detached volunteer militia companies, the Army of Northern Virginia grew in the course of a year, as it has been said, into the greatest body of infantry the world has ever seen. To revive and catch again to-night if we can, somewhat of the fire and enthusiasm of that time which carried us so hurriedly into its ranks, and somewhat of the devoted patriotism which kept us there so patiently amidst all the sufferings and privations of those four long eventful years. In his essay on Burns, Carlyle thus speaks of the love for his mother-land—Scotland. He says: We hope there is a patriotism founded on something better than prejudice; that our country may be dear to us without injury to our philosophy—that in loving and justly prizing all other lands we may prize justly and yet love before all others our own stern mother-land, and the venerable structure of social and moral life which mind has through all ages been building up for us there. Surely there is nourishment for the bett
Southern Historical Society Papers, Volume 17. (ed. Reverend J. William Jones), Life, services and character of Jefferson Davis. (search)
of the Lost Confederacy. Clear and strong in intellect; proud, high-minded, sensitive: self-willed, but not self-centred; self-assertive for his cause, but never for his own advancement; aggressive and imperious, as are nearly all men fit for leadership; with the sturdy virtues that command respect, but without the small diplomacies that conciliate hostility, he was one of those characters that naturally make warm friends and bitter enemies; a veritable man, terribly in earnest, such as Carlyle loved to count among the heroes. Neither selfish, Cold, nor cruel. Such a man can never be understood while strife lasts; and little did they understand him who thought him selfish, cold, or cruel. When he came to Richmond as your President, your generous people gave him a home, and he declined it. After the war, when dependent on his labor for the bread of his family, kind friends tendered him a purse—gracefully refusing, Send it, he said, to the poor and suffering soldiers and thei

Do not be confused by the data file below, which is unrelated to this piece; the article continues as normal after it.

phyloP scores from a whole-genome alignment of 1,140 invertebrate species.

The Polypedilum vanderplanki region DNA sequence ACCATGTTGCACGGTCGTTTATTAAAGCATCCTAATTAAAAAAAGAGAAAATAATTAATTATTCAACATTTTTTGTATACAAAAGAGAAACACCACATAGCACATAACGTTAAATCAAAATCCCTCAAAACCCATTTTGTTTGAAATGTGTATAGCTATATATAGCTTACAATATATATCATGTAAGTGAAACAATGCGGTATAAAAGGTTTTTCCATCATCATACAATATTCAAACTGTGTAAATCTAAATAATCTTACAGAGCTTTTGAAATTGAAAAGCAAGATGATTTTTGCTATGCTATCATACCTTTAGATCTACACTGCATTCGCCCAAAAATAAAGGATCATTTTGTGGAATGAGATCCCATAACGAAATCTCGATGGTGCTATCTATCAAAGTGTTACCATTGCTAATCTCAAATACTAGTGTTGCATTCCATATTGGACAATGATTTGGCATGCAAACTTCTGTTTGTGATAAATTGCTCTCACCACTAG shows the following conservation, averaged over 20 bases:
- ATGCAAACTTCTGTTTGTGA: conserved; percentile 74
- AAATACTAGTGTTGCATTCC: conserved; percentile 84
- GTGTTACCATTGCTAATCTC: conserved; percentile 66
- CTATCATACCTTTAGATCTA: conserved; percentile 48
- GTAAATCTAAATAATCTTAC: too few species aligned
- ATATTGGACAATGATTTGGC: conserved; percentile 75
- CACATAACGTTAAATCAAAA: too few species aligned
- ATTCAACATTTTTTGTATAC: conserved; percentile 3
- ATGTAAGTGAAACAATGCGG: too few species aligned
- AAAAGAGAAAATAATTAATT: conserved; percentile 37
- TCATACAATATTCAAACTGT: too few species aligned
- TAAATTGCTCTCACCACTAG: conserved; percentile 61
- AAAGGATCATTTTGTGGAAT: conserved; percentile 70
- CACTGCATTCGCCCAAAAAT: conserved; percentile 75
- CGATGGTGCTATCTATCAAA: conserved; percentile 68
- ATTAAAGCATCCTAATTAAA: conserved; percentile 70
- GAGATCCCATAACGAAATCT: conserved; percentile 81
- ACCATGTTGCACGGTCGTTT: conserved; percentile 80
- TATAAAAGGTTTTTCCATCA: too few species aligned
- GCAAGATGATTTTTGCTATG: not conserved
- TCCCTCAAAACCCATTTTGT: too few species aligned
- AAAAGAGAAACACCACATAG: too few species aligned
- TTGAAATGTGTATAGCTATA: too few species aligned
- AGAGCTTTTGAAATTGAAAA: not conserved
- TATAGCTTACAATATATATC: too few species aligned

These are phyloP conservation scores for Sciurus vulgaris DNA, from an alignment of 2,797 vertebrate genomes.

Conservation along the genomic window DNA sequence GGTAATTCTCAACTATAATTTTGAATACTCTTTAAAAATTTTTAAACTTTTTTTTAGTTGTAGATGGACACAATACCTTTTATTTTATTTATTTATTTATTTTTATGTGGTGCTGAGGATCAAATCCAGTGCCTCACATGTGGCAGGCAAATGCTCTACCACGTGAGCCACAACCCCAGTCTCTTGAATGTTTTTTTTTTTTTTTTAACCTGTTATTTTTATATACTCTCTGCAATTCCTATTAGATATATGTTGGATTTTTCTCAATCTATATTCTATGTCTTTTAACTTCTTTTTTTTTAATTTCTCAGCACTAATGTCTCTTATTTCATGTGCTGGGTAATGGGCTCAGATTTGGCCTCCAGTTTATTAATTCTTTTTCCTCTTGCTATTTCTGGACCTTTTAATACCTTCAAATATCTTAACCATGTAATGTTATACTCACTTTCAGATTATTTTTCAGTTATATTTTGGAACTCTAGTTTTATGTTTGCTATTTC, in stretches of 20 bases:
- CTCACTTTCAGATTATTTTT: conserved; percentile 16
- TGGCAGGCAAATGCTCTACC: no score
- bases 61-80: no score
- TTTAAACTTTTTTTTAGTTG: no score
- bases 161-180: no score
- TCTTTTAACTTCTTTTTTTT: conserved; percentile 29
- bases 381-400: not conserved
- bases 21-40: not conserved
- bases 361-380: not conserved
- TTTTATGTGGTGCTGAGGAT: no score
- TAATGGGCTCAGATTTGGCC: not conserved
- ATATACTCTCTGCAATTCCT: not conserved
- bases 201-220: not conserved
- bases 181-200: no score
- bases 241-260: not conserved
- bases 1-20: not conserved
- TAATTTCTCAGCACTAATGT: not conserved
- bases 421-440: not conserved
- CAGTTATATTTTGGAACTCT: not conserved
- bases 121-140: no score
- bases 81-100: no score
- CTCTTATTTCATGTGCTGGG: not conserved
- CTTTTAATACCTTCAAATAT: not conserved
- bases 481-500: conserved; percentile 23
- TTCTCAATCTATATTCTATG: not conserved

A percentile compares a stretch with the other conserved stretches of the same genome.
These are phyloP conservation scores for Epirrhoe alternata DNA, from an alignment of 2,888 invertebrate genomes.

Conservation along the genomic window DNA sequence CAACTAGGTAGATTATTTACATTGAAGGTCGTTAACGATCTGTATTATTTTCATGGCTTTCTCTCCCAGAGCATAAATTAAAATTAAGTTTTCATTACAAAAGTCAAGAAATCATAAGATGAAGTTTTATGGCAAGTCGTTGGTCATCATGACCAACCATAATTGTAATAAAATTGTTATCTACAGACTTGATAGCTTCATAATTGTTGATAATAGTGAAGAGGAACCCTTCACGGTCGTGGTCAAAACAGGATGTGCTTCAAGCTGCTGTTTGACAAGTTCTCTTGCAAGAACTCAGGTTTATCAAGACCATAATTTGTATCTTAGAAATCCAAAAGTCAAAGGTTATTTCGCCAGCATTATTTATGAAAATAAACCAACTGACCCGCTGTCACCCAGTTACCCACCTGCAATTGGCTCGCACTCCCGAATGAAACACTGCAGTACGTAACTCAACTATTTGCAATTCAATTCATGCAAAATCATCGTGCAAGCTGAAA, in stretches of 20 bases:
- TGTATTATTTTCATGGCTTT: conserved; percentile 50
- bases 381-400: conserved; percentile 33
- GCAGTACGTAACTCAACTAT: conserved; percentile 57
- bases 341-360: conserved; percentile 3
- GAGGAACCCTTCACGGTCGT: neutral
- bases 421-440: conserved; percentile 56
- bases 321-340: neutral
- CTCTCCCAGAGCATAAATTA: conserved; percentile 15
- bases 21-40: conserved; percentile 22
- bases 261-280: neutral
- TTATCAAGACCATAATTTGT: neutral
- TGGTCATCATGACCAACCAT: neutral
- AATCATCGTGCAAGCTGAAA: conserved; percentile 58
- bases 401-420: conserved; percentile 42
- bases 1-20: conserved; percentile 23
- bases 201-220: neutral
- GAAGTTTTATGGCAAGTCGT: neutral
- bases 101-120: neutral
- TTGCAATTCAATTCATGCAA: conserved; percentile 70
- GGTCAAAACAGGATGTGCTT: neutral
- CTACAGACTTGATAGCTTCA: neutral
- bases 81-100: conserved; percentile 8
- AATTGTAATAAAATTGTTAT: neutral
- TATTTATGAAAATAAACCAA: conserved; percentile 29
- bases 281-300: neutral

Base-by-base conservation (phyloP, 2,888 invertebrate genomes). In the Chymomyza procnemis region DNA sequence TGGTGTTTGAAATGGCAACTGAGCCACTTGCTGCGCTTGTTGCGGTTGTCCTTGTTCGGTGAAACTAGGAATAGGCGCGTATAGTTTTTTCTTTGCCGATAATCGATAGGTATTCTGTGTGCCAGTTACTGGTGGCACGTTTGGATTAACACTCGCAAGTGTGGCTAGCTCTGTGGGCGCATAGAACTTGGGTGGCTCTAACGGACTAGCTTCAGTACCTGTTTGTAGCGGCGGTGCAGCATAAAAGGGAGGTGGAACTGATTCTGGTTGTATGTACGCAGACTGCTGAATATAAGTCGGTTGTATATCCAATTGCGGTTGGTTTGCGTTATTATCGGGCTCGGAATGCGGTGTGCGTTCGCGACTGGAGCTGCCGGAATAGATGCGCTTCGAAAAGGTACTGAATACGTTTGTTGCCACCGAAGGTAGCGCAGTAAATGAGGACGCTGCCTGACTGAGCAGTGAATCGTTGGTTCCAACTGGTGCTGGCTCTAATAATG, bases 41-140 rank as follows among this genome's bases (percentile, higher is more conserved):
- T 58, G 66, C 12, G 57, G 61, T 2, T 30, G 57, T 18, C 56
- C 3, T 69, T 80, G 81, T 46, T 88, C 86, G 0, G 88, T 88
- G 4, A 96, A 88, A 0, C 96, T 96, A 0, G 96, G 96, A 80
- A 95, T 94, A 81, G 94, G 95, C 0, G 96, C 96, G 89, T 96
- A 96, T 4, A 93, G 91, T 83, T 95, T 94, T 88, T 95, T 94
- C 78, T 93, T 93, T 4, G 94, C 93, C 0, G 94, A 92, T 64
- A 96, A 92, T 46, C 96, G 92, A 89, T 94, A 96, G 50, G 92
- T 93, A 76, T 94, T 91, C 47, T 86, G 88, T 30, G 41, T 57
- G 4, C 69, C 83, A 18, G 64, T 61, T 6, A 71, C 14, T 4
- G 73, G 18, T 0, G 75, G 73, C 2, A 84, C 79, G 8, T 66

Southern Historical Society Papers, Volume 18. (ed. Reverend J. William Jones), chapter 3 (search)
ed upon by Major Stringfellow to respond to the toast: In memory of General Lee—great as a man, great as a soldier, and greater still as an exemplar of Christian life. The Doctor said he would reply by telling what his friend, Major (now Dr.) Smith, was too modest to relate. That was that after General Jackson was wounded that Major Smith shifted his own body so as to put it between the wounded General and the men who were firing on him. As to the toast, he could say, in the words of Carlyle, who was not a parson, that a man's religion is his chief part and turns all the rest. The Doctor said that in point of service he was the oldest man in the regiment, and that counting by seniority he was entitled to ride five yards in front of Colonel Jones. Referring to the governor's fifty-year prophecy, he said that at the end of that time Norfolk would be a Liverpool, Lynchburg an Edinboroa, Richmond a Paris, and Farmville a London. The Doctor concluded by comparing Lee's memo
1 2 3 4 5 6 7